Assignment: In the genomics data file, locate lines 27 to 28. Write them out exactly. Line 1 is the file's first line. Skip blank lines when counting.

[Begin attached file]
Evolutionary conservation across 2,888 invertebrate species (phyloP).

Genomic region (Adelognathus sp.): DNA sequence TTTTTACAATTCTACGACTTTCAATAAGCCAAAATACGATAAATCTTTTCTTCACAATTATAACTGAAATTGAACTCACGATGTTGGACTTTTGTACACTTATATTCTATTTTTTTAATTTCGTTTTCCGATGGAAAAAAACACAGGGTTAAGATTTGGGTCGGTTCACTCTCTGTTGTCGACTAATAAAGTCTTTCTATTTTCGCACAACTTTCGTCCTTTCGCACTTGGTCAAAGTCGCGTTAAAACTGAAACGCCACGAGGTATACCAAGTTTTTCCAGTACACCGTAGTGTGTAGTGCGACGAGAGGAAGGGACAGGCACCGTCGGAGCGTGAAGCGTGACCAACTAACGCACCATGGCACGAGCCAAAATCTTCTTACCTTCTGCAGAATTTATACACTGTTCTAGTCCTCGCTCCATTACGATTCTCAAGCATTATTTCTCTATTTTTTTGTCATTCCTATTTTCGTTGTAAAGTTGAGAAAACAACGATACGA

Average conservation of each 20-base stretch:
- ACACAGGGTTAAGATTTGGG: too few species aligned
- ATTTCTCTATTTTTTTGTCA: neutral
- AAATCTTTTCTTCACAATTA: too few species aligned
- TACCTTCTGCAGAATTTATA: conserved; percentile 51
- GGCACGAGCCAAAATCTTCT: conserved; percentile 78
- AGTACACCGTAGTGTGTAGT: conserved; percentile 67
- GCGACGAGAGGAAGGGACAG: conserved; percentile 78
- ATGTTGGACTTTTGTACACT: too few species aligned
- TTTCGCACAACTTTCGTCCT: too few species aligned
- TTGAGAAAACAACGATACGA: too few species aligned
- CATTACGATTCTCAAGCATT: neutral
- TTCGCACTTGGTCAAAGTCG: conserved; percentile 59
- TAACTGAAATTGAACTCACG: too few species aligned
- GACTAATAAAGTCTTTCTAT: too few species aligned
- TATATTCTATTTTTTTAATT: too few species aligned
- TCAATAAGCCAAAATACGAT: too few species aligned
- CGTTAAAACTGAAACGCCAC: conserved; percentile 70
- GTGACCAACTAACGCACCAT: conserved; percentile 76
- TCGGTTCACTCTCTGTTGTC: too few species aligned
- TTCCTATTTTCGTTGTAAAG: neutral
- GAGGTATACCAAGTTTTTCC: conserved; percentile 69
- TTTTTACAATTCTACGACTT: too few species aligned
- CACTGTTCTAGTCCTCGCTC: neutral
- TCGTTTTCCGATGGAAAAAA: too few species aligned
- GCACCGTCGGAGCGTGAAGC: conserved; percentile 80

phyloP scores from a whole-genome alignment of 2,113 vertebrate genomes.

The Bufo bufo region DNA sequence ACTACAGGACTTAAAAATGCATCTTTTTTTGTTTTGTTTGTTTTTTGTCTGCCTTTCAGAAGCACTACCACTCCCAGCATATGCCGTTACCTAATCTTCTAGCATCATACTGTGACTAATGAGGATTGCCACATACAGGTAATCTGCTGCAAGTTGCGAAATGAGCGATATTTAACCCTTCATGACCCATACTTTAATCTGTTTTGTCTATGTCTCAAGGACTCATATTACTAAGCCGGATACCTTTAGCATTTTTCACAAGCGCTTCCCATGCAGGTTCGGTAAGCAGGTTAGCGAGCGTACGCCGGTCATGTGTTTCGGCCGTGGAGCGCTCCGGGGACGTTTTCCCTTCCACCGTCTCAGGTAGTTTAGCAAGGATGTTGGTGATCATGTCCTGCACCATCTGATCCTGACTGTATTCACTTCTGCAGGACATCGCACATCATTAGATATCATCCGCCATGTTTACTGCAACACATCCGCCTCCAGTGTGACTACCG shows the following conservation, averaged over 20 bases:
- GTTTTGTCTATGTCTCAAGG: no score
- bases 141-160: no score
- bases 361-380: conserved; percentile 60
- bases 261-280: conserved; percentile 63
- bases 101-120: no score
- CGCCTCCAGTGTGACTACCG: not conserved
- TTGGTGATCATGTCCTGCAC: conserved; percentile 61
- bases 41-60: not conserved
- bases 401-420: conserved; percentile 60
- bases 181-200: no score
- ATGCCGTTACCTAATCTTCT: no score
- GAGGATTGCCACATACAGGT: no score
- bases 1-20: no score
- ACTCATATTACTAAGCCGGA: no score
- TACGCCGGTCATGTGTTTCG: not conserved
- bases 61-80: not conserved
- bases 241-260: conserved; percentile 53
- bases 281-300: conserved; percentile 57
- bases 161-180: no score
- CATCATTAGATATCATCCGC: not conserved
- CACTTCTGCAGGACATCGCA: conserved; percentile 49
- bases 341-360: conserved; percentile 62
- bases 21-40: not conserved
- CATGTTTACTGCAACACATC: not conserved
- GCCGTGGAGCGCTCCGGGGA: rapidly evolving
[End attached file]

- TCGTTTTCCGATGGAAAAAA: too few species aligned
- GCACCGTCGGAGCGTGAAGC: conserved; percentile 80